FRANKFURT - German state-owned bank KfW is opposed to a massive loan request from ailing luxury car maker Porsche and its chances of obtaining any public aid are slim, according to the economy minister.
Karl-Theodor zu Guttenberg, in an interview with the Bild daily to be published Sunday, confirmed that KfW was not in favour of Porsche's bid for a 1.75 billion euro ($3.55 billion) loan.
The final word rests with a government commission, which is to meet at a yet-undecided date.
"Objectively, the chances of receiving a positive reply are becoming slimmer following the negative opinion issued by KfW," the minister said.
Porsche has debts of nine billion euros after it bought a 51 percent stake in Volkswagen (VW) and is having trouble getting more loans. It was forced to abandon its plan to take over VW and said the two planned to merge instead.
Porsche is crushed by nine billion euros in debt run up while it tried to take over Volkswagen, the biggest European car maker, through the purchases of complex stock options.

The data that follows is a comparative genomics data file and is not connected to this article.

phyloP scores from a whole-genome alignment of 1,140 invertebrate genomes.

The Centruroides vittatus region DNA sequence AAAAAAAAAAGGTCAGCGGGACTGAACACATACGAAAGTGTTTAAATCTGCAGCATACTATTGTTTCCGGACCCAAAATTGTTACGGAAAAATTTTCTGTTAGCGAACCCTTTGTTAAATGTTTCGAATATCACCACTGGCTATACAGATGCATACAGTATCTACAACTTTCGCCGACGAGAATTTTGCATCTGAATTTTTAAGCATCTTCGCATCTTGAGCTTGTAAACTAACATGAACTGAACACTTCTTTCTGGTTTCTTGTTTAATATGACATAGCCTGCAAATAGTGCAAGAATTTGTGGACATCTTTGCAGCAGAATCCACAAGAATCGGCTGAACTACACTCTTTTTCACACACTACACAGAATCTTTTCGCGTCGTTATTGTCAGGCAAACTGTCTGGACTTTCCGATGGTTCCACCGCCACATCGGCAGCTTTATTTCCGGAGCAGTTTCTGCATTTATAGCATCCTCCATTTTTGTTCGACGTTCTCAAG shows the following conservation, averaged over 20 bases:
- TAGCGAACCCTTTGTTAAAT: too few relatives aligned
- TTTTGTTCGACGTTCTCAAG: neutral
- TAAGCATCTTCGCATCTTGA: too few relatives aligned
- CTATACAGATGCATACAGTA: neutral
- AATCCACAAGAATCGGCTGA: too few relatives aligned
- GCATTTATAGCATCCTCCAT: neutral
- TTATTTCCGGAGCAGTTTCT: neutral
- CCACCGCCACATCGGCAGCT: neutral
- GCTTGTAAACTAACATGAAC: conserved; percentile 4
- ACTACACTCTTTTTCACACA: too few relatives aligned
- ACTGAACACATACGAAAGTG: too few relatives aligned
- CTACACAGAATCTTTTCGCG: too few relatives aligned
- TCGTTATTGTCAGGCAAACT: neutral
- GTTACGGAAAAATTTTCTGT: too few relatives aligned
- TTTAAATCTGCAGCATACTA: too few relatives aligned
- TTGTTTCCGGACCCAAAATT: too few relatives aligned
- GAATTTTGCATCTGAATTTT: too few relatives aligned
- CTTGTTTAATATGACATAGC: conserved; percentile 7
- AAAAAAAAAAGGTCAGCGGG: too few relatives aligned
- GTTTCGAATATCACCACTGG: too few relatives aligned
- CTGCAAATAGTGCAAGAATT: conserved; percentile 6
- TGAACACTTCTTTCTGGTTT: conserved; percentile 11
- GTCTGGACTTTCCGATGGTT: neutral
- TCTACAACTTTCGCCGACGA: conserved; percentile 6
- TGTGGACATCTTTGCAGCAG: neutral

Porsche currently owns around 51 percent of the shares in VW and had hoped to raise that stake to 75 percent. It now says the two companies will merge.
Many German politicians feel Porsche does not qualify for state aid as a victim of the global financial crisis, but brought its troubles on itself through market speculation and faulty business strategy.
Like other high-end auto manufacturers, Porsche has also been hit by the crisis, and said Friday that its sales fell by 15 percent to 4.6 billion euros in the first nine months of its fiscal year, which began on August 1.
It is now in talks with the Gulf state of Qatar on selling a stake reported to be 25 percent plus one share, which would represent a blocking minority holding, or even more.
That would represent a major change for Porsche, which is controlled at present by the Porsche and Piech families.
The website of the monthly Manager Magazine, giving no sources, also said Saturday that talks are at an advanced stage with rival Daimler, which could result in the owner of the Mercedes brand subscribing to a new Porsche capital issue.